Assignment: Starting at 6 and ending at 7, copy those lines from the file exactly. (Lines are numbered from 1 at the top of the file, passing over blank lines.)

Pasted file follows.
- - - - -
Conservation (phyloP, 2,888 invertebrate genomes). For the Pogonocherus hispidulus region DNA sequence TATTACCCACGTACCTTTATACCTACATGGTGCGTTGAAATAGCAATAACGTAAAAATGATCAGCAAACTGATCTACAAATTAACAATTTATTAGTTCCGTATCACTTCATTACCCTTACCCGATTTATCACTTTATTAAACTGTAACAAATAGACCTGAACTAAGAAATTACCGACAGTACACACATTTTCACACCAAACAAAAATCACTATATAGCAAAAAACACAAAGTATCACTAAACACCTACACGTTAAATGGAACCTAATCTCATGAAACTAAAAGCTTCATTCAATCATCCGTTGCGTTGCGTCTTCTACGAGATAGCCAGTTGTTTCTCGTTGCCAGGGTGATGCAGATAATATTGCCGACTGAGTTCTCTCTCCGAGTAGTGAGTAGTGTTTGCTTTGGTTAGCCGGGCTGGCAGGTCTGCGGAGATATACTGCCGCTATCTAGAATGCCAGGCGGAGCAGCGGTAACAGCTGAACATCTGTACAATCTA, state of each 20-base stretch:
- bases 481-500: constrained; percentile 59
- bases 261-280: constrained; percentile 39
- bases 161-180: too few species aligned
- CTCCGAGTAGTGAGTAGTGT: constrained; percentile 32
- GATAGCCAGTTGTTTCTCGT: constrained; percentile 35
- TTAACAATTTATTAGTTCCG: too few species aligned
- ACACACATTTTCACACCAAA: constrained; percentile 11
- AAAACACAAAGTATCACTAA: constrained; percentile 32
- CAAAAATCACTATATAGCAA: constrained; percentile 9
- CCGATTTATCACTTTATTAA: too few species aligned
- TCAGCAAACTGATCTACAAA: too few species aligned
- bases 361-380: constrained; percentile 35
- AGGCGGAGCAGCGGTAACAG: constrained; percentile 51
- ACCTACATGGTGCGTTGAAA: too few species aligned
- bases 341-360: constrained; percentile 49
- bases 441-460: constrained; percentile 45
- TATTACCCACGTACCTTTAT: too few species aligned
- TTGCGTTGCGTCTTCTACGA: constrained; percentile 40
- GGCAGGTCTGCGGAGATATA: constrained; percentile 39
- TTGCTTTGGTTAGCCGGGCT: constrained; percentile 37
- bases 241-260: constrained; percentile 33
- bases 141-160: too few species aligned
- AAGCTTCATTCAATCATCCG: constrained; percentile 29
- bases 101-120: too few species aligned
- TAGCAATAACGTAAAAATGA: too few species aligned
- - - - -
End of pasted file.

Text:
- GATAGCCAGTTGTTTCTCGT: constrained; percentile 35
- TTAACAATTTATTAGTTCCG: too few species aligned